Filed Under Education

Brigham Young Academy

Since the founding of The Church of Jesus Christ of Latter-day Saints, Mormons have emphasized the importance of education. An 1832-33 revelation given by Joseph Smith stated that church members were to learn not just religious doctrines, but "Of things both in heaven and in the earth, and under the earth; things which have been, things which are, things which must shortly come to pass; things which are at home, things which are abroad; the wars and the perplexities of the nations, and the judgments which are on the land; and a knowledge also of countries and of kingdoms." In 1876, the LDS Church founded an Academy to accomplish that goal.

In the mid-nineteenth century, Mormon leaders became concerned when the youth in their church began attending missionary schools sponsored by other Christian denominations. They wanted their youth to obtain quality educations, but to do so from faithful LDS teachers. On October 16, 1875, Brigham Young moved forward with his educational goals for the Church by purchasing the Timpanogos branch of the University of Deseret in order to found Brigham Young Academy. Young declared that this school would teach secular and religious knowledge.

January 3, 1876 marks the first day of classes at Brigham Young Academy, with a meager 29 students registered. Karl G. Maeser served as the first permanent principal of BYA from 1876-1892. He used his talent in education and faith in God to transform the school. When he arrived at BYA, he remarked, “There were no records, not much system, and certainly no regularity." He found the "premises inadequate, the facilities limited, students few in number and poorly prepared, and financial conditions exceedingly discouraging." Fortunately, Maeser was ready for the challenge. He trained teachers, taught classes, and enforced a strict list of rules for behavior. Under his leadership, BYA flourished scholastically.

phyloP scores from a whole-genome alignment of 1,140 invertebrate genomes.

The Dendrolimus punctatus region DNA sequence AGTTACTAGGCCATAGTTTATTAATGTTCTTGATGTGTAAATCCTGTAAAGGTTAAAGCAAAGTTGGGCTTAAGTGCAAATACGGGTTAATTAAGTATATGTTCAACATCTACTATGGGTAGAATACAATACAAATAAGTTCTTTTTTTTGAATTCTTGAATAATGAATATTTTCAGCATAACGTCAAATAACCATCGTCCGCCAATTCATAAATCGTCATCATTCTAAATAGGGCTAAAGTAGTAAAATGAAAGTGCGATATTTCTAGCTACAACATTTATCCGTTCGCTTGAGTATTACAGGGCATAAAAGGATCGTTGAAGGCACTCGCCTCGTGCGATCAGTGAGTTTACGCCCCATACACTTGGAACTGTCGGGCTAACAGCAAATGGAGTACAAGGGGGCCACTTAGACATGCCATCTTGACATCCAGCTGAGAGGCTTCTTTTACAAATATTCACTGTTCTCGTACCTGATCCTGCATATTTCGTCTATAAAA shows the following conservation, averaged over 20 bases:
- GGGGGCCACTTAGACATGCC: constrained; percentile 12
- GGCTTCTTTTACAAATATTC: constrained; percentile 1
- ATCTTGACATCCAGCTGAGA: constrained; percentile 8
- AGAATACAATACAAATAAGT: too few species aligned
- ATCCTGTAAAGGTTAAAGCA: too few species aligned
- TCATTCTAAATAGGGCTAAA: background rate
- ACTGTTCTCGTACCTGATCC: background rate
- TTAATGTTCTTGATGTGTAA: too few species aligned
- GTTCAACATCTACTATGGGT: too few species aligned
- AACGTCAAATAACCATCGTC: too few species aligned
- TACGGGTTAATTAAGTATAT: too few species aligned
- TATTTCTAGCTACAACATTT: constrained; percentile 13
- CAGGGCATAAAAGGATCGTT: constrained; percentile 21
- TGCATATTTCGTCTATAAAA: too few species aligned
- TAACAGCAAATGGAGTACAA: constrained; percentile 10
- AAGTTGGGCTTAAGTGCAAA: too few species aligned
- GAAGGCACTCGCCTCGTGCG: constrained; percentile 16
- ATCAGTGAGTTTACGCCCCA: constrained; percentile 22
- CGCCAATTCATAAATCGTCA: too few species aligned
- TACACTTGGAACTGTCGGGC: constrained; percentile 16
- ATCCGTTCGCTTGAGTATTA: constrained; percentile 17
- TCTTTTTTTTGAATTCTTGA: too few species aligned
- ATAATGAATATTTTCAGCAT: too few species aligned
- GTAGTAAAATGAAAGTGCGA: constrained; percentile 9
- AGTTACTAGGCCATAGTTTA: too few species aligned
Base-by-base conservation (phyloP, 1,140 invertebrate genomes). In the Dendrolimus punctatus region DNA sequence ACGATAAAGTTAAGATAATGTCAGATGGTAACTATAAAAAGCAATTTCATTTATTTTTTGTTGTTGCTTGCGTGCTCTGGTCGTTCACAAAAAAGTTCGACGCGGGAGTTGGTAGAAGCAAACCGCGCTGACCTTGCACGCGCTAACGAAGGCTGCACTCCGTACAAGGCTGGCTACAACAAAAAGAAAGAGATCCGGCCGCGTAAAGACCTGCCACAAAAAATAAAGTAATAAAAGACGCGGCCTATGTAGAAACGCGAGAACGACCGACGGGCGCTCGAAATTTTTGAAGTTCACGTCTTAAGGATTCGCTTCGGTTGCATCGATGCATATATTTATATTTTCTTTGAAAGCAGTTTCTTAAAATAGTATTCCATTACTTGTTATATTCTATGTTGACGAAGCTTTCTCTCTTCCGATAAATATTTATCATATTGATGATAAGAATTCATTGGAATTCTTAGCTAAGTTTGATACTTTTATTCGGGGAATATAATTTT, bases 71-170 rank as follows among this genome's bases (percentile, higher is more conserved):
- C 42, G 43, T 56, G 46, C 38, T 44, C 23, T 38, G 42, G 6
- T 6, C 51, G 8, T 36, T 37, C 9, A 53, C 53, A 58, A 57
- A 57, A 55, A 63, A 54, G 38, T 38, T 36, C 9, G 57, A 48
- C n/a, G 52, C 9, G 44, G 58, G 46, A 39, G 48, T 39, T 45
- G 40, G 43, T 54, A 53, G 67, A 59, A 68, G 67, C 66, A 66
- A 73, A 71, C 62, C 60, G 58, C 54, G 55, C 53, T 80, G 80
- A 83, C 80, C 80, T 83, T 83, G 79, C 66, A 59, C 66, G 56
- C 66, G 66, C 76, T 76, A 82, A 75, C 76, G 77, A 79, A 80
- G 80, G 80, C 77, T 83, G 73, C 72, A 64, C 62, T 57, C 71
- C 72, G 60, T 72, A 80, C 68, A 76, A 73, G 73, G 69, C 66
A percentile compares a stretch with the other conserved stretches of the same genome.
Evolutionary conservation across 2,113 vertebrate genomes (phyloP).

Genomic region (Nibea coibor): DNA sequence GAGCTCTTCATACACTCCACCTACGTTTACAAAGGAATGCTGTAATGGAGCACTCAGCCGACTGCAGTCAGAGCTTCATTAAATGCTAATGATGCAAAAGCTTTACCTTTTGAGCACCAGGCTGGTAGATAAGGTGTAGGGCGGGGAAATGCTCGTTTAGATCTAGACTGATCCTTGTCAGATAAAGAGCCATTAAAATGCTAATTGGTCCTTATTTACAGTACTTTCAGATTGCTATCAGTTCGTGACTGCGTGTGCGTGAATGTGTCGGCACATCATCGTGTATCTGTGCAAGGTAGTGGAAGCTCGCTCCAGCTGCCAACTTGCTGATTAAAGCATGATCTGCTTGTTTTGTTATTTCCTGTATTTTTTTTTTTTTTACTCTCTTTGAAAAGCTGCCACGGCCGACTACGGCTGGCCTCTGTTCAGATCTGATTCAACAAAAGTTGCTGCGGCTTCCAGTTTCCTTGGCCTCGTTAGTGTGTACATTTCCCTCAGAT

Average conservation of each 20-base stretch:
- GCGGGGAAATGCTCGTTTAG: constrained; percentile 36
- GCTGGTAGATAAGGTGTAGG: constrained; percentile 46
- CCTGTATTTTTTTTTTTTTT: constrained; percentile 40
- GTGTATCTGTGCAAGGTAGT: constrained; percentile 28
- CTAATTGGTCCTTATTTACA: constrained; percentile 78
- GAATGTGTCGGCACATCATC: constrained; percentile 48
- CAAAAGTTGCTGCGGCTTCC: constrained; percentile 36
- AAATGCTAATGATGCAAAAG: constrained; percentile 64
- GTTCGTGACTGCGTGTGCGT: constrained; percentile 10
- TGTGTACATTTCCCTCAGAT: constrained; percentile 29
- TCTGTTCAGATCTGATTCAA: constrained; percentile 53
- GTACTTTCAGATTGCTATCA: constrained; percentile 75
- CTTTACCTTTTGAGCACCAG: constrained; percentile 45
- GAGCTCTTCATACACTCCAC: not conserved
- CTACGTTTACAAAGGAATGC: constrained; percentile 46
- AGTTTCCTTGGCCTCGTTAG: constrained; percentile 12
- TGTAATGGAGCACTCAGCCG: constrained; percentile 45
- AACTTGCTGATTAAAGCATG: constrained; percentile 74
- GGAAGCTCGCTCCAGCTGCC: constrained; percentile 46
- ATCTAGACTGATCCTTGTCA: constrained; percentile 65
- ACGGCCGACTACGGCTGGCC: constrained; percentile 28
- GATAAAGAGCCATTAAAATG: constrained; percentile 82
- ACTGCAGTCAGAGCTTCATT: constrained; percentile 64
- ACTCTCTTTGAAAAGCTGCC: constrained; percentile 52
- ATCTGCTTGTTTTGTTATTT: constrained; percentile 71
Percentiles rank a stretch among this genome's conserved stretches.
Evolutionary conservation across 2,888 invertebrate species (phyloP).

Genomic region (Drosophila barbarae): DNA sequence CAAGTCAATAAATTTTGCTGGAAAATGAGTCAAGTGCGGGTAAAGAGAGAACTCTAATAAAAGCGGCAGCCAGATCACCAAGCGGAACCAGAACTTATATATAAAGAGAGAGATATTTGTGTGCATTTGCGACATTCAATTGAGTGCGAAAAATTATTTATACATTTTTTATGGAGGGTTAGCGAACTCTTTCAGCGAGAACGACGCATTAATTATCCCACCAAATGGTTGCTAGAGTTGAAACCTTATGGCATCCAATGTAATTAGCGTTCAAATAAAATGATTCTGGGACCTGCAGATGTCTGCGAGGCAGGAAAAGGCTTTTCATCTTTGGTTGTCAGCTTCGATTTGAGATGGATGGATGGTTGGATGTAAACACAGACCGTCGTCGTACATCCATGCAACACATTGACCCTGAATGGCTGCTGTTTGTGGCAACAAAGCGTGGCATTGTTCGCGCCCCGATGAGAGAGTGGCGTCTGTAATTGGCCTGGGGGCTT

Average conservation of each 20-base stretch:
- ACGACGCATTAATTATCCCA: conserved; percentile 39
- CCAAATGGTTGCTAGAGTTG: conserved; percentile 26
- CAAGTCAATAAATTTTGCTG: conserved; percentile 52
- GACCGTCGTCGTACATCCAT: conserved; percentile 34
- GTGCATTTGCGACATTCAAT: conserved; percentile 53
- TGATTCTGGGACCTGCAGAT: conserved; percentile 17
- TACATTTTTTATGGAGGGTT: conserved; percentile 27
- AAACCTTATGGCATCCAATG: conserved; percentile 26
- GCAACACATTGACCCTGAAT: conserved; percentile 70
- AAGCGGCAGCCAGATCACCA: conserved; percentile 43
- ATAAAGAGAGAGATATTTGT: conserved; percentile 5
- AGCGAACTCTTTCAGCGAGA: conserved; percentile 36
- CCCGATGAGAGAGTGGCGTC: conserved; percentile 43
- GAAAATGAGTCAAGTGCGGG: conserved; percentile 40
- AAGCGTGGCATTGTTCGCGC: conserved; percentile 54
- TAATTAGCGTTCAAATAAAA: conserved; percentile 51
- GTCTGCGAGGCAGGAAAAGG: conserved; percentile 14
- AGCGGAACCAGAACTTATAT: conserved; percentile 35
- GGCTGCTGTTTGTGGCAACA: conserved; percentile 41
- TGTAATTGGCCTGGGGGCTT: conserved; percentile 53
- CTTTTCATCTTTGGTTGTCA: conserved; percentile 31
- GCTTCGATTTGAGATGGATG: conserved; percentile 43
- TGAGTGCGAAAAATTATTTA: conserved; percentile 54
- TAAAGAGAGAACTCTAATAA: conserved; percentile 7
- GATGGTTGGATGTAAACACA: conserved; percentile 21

In January of 1892, Benjamin Cluff was made BYA’s new principal. BYA’s financial situation was at an all-time low, but Cluff worked diligently through continual fundraisers to keep the school afloat. However, despite his best efforts, Cluff knew that the only way to truly save the school was to have the Academy incorporated by the Church. Despite the Church being in its own precarious financial situation, it had invested too much into BYA to see it disappear, and they agreed to take on financial responsibility for the school. Because of Principal Cluff, BYA was saved. In 1903 BYA was changed to Brigham Young University, and to this day pursues the stated goal of providing education that is spiritually strengthening, intellectually enlarging, character building, and that leads to lifelong learning and service.


Brigham Young Academy
Brigham Young Academy This photo shows a newly built Brigham Young Academy (the predecessor to Brigham Young University). Today this building is used as a library. Source: Date: 1898
Brigham Young Academy Faculty
Brigham Young Academy Faculty The Brigham Young Academy faculty in 1888. Seated, left to right: Joseph B. Keeler, Ottilie Maeser, Karl G. Maeser, Laura Foote, N. L. Nelson; standing: E. B. Isgreen, A. L. Booth, Hyrum Anderson. Source: Date: 1888
Brigham Young Academy Theory of Teaching Class
Brigham Young Academy Theory of Teaching Class In 1891 Benjamin Cluff, Jr., organized a Normal College at Brigham Young Academy. In this 1898 photograph he is teaching a class in the Academy Building that is, according to the beautiful writing on the blackboard, a "Brigham Young Academy Theory of Teaching" class. Source: Date: 1898
Brigham Young Academy Choir
Brigham Young Academy Choir This large Brigham Young Academy Choir was conducted in 1902-03 by Anthony C. Lund, second row center, who later became director of the Salt Lake Tabernacle Choir (1915-35). Date: 1902-3
Young Ladies from Brigham Young Academy <br />
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Young Ladies from Brigham Young Academy

These young ladies were students at Brigham Young Academy before the turn of the century. Unfortunately, the only ones identified on the photograph are Catherine Snydergaard Frisby, top left, who became a faculty member, and Louise Whitaker Cheney, center left. Source: Date: 1899
Brigham Young Academy’s Women’s Basketball Team
Brigham Young Academy’s Women’s Basketball Team : Not men, but girls, played the first basketball at Brigham Young Academy. They won the championship in 1900. Here with their manager, E. Kimball, left, are Ovena Jorgensen, Serepta Sevey, Maud McArthur, Nora Jorgensen, Aretta Snow, Ethel Crane, and M. R. Gates. Their costumes included bloomers, caps, and ties. Source: Date: 1900



Ezra Anderson, Brigham Young University, “Brigham Young Academy,” Intermountain Histories, accessed July 22, 2024,